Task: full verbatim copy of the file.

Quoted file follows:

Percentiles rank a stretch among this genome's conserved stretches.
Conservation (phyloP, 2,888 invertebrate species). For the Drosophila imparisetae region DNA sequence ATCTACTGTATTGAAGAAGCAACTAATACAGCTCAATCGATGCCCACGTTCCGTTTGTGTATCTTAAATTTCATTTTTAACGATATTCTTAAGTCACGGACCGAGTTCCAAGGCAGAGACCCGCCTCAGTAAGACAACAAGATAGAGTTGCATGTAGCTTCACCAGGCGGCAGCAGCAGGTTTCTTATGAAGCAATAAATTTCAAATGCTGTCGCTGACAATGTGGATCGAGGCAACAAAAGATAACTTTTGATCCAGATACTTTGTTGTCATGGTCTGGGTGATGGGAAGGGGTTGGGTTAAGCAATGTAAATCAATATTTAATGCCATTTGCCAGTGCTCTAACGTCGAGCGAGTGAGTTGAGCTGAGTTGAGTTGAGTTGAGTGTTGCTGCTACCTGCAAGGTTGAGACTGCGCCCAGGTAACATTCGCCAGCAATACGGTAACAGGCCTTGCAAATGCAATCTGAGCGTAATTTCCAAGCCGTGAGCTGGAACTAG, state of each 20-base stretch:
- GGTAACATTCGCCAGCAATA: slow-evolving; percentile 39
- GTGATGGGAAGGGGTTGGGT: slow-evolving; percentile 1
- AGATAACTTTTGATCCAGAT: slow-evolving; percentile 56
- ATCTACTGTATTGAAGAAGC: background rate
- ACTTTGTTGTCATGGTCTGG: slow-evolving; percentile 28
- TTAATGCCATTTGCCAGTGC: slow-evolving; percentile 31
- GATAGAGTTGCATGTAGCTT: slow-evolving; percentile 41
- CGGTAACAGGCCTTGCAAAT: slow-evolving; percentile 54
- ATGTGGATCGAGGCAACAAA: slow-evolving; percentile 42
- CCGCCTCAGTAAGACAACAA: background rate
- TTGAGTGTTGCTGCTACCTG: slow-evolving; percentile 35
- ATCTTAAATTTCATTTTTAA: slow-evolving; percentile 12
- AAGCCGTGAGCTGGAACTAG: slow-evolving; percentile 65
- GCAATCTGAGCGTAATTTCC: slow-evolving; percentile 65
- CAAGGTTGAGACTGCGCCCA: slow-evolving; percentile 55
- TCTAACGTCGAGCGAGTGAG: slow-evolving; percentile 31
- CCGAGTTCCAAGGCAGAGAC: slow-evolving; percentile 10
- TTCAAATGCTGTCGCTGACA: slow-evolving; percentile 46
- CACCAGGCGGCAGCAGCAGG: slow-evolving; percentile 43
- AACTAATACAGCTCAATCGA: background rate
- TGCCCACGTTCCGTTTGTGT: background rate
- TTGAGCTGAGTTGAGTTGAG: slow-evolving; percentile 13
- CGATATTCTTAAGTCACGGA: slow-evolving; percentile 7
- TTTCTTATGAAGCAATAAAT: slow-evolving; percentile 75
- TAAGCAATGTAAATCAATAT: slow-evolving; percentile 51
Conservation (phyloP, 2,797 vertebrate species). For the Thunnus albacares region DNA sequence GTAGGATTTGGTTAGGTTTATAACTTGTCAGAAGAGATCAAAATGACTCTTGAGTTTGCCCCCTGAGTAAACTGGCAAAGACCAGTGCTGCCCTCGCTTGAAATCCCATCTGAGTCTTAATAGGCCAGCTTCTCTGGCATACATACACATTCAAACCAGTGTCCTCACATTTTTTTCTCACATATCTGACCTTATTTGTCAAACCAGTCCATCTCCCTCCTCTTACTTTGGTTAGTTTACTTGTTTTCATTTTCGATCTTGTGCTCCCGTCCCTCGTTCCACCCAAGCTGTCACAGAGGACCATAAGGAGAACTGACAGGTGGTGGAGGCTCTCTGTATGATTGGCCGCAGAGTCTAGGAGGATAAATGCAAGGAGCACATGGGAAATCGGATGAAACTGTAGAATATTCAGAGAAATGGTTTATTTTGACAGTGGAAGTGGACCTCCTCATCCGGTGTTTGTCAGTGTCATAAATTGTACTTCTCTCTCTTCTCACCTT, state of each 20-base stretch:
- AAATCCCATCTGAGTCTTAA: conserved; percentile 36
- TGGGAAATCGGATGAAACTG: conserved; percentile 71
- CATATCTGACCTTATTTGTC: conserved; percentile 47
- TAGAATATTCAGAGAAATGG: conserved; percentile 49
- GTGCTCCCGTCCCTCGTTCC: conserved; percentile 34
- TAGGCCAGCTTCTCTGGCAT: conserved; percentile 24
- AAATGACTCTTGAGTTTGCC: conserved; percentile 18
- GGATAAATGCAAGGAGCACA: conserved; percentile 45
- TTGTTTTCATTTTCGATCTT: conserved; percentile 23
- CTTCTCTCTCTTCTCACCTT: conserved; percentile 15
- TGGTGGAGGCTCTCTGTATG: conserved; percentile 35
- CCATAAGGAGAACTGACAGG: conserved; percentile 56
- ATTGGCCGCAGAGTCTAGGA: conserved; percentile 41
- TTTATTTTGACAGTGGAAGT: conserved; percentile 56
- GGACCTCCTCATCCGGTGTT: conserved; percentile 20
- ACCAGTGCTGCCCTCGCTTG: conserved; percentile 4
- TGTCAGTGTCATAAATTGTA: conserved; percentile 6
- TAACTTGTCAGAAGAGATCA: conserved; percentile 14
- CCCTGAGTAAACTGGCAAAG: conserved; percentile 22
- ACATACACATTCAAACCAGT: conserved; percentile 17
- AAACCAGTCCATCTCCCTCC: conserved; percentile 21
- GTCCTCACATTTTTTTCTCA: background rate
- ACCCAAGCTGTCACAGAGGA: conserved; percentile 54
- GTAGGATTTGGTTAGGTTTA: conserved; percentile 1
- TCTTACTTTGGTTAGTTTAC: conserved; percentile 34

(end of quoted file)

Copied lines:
Percentiles rank a stretch among this genome's conserved stretches.
Conservation (phyloP, 2,888 invertebrate species). For the Drosophila imparisetae region DNA sequence ATCTACTGTATTGAAGAAGCAACTAATACAGCTCAATCGATGCCCACGTTCCGTTTGTGTATCTTAAATTTCATTTTTAACGATATTCTTAAGTCACGGACCGAGTTCCAAGGCAGAGACCCGCCTCAGTAAGACAACAAGATAGAGTTGCATGTAGCTTCACCAGGCGGCAGCAGCAGGTTTCTTATGAAGCAATAAATTTCAAATGCTGTCGCTGACAATGTGGATCGAGGCAACAAAAGATAACTTTTGATCCAGATACTTTGTTGTCATGGTCTGGGTGATGGGAAGGGGTTGGGTTAAGCAATGTAAATCAATATTTAATGCCATTTGCCAGTGCTCTAACGTCGAGCGAGTGAGTTGAGCTGAGTTGAGTTGAGTTGAGTGTTGCTGCTACCTGCAAGGTTGAGACTGCGCCCAGGTAACATTCGCCAGCAATACGGTAACAGGCCTTGCAAATGCAATCTGAGCGTAATTTCCAAGCCGTGAGCTGGAACTAG, state of each 20-base stretch:
- GGTAACATTCGCCAGCAATA: slow-evolving; percentile 39
- GTGATGGGAAGGGGTTGGGT: slow-evolving; percentile 1
- AGATAACTTTTGATCCAGAT: slow-evolving; percentile 56
- ATCTACTGTATTGAAGAAGC: background rate
- ACTTTGTTGTCATGGTCTGG: slow-evolving; percentile 28
- TTAATGCCATTTGCCAGTGC: slow-evolving; percentile 31
- GATAGAGTTGCATGTAGCTT: slow-evolving; percentile 41
- CGGTAACAGGCCTTGCAAAT: slow-evolving; percentile 54
- ATGTGGATCGAGGCAACAAA: slow-evolving; percentile 42
- CCGCCTCAGTAAGACAACAA: background rate
- TTGAGTGTTGCTGCTACCTG: slow-evolving; percentile 35
- ATCTTAAATTTCATTTTTAA: slow-evolving; percentile 12
- AAGCCGTGAGCTGGAACTAG: slow-evolving; percentile 65
- GCAATCTGAGCGTAATTTCC: slow-evolving; percentile 65
- CAAGGTTGAGACTGCGCCCA: slow-evolving; percentile 55
- TCTAACGTCGAGCGAGTGAG: slow-evolving; percentile 31
- CCGAGTTCCAAGGCAGAGAC: slow-evolving; percentile 10
- TTCAAATGCTGTCGCTGACA: slow-evolving; percentile 46
- CACCAGGCGGCAGCAGCAGG: slow-evolving; percentile 43
- AACTAATACAGCTCAATCGA: background rate
- TGCCCACGTTCCGTTTGTGT: background rate
- TTGAGCTGAGTTGAGTTGAG: slow-evolving; percentile 13
- CGATATTCTTAAGTCACGGA: slow-evolving; percentile 7
- TTTCTTATGAAGCAATAAAT: slow-evolving; percentile 75
- TAAGCAATGTAAATCAATAT: slow-evolving; percentile 51
Conservation (phyloP, 2,797 vertebrate species). For the Thunnus albacares region DNA sequence GTAGGATTTGGTTAGGTTTATAACTTGTCAGAAGAGATCAAAATGACTCTTGAGTTTGCCCCCTGAGTAAACTGGCAAAGACCAGTGCTGCCCTCGCTTGAAATCCCATCTGAGTCTTAATAGGCCAGCTTCTCTGGCATACATACACATTCAAACCAGTGTCCTCACATTTTTTTCTCACATATCTGACCTTATTTGTCAAACCAGTCCATCTCCCTCCTCTTACTTTGGTTAGTTTACTTGTTTTCATTTTCGATCTTGTGCTCCCGTCCCTCGTTCCACCCAAGCTGTCACAGAGGACCATAAGGAGAACTGACAGGTGGTGGAGGCTCTCTGTATGATTGGCCGCAGAGTCTAGGAGGATAAATGCAAGGAGCACATGGGAAATCGGATGAAACTGTAGAATATTCAGAGAAATGGTTTATTTTGACAGTGGAAGTGGACCTCCTCATCCGGTGTTTGTCAGTGTCATAAATTGTACTTCTCTCTCTTCTCACCTT, state of each 20-base stretch:
- AAATCCCATCTGAGTCTTAA: conserved; percentile 36
- TGGGAAATCGGATGAAACTG: conserved; percentile 71
- CATATCTGACCTTATTTGTC: conserved; percentile 47
- TAGAATATTCAGAGAAATGG: conserved; percentile 49
- GTGCTCCCGTCCCTCGTTCC: conserved; percentile 34
- TAGGCCAGCTTCTCTGGCAT: conserved; percentile 24
- AAATGACTCTTGAGTTTGCC: conserved; percentile 18
- GGATAAATGCAAGGAGCACA: conserved; percentile 45
- TTGTTTTCATTTTCGATCTT: conserved; percentile 23
- CTTCTCTCTCTTCTCACCTT: conserved; percentile 15
- TGGTGGAGGCTCTCTGTATG: conserved; percentile 35
- CCATAAGGAGAACTGACAGG: conserved; percentile 56
- ATTGGCCGCAGAGTCTAGGA: conserved; percentile 41
- TTTATTTTGACAGTGGAAGT: conserved; percentile 56
- GGACCTCCTCATCCGGTGTT: conserved; percentile 20
- ACCAGTGCTGCCCTCGCTTG: conserved; percentile 4
- TGTCAGTGTCATAAATTGTA: conserved; percentile 6
- TAACTTGTCAGAAGAGATCA: conserved; percentile 14
- CCCTGAGTAAACTGGCAAAG: conserved; percentile 22
- ACATACACATTCAAACCAGT: conserved; percentile 17
- AAACCAGTCCATCTCCCTCC: conserved; percentile 21
- GTCCTCACATTTTTTTCTCA: background rate
- ACCCAAGCTGTCACAGAGGA: conserved; percentile 54
- GTAGGATTTGGTTAGGTTTA: conserved; percentile 1
- TCTTACTTTGGTTAGTTTAC: conserved; percentile 34